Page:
Ramesh Agrawal: Fighting Jindal’s bullets with information and solidarity

As he hobbled up to the stage with a walking stick on one side, and supported by his son on the other, the crowd cheered loudly. Ramesh Agrawal was one of the amazing people who won the coveted Goldman Environmental Prize this year. He was honoured at a ceremony in San Francisco, where JA staff where present. We also met and interviewed him a few days before the prize was announced.

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Photo courtesy: Goldman Environmental Prize

Ramesh Agrawal, who is respectfully called Rameshji in India, is from an organisation called Jan Chetna Manch, meaning a platform to raise peoples’ consciousness.

 

He lives in Chattisgarh state of eastern India, which is rich in mineral resources and because of this there has been a huge attack on the lands and resources of the local people by the state in conjunction with corporations. It is a state with a high percentage of tribal communities.

 

Through a small internet café which Rameshji runs, he organised local communities to use the right to information as a powerful tool to learn about and challenge ‘development’ projects planned in their areas. One of the main companies who he has been targeting is Jindal Steel & Power, the same company which is also currently mining coal in Tete province, Mozambique.

 

In July 2013, Jindal sent its goons who went into Rameshji’s internet café, shot at him and left him to die. They commented that he had been writing too much these days and needed to be taught a lesson. Somehow Rameshji managed to make a phone call and get help. But he has been severely harmed by the bullets that entered his body.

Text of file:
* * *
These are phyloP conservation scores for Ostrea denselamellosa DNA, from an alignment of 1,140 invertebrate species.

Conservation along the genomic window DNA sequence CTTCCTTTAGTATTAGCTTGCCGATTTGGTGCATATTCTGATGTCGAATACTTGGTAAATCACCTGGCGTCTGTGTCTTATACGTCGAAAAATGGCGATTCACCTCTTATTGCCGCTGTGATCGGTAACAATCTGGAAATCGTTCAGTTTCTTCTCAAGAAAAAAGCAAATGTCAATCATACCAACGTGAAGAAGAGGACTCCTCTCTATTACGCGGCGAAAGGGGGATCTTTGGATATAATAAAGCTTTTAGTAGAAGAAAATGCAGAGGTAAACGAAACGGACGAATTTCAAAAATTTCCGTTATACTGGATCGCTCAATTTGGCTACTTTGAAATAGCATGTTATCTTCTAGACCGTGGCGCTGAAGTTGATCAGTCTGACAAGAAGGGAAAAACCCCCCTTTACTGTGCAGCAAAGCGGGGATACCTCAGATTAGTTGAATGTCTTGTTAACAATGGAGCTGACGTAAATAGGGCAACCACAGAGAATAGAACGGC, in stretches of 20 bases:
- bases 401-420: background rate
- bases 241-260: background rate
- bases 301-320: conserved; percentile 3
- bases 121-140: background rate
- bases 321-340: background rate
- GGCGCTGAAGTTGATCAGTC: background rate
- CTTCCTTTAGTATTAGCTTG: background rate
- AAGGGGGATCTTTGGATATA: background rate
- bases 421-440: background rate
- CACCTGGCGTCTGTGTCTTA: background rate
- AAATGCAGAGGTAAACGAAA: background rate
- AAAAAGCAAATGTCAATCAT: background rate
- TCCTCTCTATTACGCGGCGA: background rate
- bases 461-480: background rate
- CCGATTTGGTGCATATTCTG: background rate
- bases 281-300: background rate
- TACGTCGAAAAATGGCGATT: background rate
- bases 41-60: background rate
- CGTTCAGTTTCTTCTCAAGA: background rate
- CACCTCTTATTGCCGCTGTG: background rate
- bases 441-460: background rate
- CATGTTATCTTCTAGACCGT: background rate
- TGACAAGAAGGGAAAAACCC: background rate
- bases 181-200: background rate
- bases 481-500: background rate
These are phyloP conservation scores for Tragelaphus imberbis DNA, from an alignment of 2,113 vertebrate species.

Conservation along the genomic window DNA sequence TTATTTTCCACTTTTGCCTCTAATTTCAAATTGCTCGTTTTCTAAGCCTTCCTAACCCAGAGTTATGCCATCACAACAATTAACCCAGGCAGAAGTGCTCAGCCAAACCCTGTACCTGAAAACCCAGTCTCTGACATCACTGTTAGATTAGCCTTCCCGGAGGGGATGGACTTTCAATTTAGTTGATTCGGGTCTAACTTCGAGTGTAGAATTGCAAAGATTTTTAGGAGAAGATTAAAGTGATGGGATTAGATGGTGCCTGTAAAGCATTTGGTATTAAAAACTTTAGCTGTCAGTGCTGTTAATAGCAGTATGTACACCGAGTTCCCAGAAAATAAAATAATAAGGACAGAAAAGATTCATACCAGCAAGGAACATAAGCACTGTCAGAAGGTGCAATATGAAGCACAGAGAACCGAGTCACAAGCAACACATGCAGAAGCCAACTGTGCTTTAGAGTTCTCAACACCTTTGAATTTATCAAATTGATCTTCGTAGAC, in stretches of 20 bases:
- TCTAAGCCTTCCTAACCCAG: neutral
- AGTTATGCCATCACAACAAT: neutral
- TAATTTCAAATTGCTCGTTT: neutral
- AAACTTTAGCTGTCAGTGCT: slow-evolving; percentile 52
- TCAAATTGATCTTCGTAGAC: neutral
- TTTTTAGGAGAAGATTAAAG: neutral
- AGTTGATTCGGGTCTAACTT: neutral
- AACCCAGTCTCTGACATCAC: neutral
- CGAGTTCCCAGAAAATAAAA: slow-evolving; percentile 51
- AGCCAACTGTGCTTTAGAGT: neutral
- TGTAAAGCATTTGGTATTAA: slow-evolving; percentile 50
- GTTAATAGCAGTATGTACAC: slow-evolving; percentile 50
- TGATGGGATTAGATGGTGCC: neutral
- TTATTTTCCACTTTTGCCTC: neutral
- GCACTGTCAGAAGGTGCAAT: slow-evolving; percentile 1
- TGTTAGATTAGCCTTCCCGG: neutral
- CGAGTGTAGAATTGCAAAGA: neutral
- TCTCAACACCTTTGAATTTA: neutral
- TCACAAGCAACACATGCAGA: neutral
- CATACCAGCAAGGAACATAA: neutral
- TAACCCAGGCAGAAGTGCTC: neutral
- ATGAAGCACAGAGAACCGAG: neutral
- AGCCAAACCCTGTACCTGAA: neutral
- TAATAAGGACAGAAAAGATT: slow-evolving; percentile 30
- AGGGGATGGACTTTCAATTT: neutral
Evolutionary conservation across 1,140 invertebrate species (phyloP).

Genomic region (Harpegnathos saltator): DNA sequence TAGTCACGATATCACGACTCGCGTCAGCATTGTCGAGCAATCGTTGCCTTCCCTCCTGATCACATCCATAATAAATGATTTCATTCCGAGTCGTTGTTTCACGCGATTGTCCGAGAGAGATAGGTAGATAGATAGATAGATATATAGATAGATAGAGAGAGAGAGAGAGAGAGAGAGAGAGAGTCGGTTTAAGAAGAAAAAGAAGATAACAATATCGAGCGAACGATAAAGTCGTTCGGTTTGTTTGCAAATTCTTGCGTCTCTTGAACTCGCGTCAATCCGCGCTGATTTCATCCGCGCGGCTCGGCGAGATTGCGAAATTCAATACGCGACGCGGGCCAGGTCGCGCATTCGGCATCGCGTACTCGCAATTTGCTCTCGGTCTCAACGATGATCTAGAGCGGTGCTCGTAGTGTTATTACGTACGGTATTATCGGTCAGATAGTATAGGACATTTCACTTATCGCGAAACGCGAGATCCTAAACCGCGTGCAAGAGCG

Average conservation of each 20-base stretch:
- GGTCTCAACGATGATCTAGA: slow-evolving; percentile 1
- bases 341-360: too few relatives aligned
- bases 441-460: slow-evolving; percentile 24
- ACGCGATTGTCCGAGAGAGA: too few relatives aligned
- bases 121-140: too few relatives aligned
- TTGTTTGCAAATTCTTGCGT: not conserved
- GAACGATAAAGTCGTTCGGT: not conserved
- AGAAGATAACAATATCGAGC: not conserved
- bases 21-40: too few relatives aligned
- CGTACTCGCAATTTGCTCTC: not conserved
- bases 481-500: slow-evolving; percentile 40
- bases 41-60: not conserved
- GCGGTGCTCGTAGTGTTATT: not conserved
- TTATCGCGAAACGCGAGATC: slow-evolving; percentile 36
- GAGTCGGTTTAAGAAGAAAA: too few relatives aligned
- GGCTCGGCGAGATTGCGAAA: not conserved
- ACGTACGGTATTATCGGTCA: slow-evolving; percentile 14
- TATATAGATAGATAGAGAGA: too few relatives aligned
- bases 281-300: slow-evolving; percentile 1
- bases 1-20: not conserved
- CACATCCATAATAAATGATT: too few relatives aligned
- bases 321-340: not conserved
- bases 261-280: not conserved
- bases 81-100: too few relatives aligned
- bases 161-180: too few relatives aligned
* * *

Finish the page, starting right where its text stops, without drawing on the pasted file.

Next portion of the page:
This wasn’t the first time Rameshji had been targeted by the state-corporate nexus. In May 2011, he was arrested on falsified charges of extortion and defamation. At 4am his house was surrounded and he was arrested and jailed for 72 days without bail. Surprisingly, the charges against him had been filed a year ago, in 2010. Yet he was arrested only a year later, making a mockery of the justice system.

 

Why was he being targeted? Rameshji was actively using information to organise people and to oppose irregularities in Jindal’s coal blocks in the state. They were doing construction on government land without proper land acquisition and without an environmental impact assessment (EIA).

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Photo courtesy: Goldman Environmental Prize

This is really striking because Jindal in Mozambique has been operating in similar ways. They have been mining coal without an EIA and with communities still living in the mining zone; they are having health problems and even their right to movement has even been severely hampered.

 

Rameshji told us that Jindal’s coal mining is causing pollution and coal ash in the air. This has impacted the lives of people. They are unable to make their traditional food badi anymore because they have no place to dry it without contamination from the coal ash. It is interesting that communities are facing such a similar situation in Mozambique where they have no place to dry their mandioca without coal contamination.

 

Of course the threats of Jindal are well known in Mozambique too. Rameshji explained that Jindal’s policy on those calling out for justice is clear: bribe them, threaten them to make them back down, or if that fails then remove them.

 

Jindal is politically well-connected and they run an active public relations to portray a ‘clean image’. This is also their weakness, that they are quite concerned about their image with banks, share markets, consortiums, etc.

 

Through talking to Rameshji, we learnt of the struggles of communities in India against Jindal which are so similar to the struggles of communities in Mozambique against the same company. We need to strengthen communities on both sides to gain information and to fight for their rights together.

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Photo: Justiça Ambiental

 

 

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